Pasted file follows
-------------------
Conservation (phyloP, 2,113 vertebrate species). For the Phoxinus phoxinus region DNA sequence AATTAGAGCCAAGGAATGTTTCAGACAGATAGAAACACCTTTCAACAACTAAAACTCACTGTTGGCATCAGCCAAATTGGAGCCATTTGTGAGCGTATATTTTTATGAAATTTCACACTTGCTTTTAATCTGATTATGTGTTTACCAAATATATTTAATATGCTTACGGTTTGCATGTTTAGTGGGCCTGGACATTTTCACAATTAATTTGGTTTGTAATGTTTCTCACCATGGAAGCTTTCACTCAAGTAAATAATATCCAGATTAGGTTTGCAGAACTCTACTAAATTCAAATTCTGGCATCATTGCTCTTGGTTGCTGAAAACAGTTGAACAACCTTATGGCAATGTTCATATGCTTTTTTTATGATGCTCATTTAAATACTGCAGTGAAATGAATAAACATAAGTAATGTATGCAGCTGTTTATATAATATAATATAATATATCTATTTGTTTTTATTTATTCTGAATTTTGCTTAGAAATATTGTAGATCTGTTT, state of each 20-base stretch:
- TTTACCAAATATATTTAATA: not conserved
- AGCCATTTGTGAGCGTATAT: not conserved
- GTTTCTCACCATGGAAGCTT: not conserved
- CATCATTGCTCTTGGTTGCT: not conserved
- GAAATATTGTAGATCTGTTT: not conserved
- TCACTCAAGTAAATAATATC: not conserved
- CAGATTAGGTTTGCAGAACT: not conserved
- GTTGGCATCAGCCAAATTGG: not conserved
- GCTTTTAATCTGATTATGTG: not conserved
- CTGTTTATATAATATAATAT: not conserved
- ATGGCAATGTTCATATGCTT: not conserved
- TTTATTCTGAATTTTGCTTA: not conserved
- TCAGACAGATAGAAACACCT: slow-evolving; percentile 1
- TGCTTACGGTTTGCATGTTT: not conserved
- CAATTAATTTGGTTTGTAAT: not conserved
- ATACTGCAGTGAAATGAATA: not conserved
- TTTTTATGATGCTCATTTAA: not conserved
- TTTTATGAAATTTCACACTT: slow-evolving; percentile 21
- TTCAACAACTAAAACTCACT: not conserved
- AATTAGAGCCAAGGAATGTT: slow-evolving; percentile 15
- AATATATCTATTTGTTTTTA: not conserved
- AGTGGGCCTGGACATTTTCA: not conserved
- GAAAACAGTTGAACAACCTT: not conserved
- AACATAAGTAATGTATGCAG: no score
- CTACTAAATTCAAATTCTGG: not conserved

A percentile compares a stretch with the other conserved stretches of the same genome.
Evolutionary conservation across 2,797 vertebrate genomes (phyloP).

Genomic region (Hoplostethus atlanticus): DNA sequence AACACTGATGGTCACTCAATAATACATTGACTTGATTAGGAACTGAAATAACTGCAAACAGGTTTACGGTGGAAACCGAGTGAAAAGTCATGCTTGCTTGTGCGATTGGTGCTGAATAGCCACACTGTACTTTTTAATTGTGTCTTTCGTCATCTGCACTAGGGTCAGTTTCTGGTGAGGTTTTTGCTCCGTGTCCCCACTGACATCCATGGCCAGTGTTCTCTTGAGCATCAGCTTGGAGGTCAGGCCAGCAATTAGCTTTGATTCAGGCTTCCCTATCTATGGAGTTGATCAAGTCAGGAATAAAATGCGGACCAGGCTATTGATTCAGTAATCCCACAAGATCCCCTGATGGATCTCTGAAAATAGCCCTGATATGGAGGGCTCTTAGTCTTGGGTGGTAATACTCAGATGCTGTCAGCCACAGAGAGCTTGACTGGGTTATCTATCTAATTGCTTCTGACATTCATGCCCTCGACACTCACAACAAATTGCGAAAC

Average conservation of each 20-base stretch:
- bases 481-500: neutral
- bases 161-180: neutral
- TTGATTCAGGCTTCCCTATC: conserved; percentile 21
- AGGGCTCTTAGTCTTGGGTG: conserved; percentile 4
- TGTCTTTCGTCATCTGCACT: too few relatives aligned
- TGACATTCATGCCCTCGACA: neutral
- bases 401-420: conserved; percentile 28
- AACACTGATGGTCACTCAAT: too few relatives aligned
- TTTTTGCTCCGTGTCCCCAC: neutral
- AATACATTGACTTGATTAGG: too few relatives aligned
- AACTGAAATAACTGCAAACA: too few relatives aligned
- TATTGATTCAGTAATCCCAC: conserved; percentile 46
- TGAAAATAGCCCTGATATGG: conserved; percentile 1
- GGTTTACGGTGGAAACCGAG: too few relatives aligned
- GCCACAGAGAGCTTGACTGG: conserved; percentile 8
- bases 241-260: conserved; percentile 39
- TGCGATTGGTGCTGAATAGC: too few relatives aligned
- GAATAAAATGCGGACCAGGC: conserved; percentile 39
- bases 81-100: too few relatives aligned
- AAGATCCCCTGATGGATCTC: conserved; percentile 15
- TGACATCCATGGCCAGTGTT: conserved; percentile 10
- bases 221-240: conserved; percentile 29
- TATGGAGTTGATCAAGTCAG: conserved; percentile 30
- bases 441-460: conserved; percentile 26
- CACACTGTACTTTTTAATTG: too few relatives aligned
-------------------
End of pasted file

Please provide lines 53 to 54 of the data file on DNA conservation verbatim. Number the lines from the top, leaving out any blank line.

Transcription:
- TATGGAGTTGATCAAGTCAG: conserved; percentile 30
- bases 441-460: conserved; percentile 26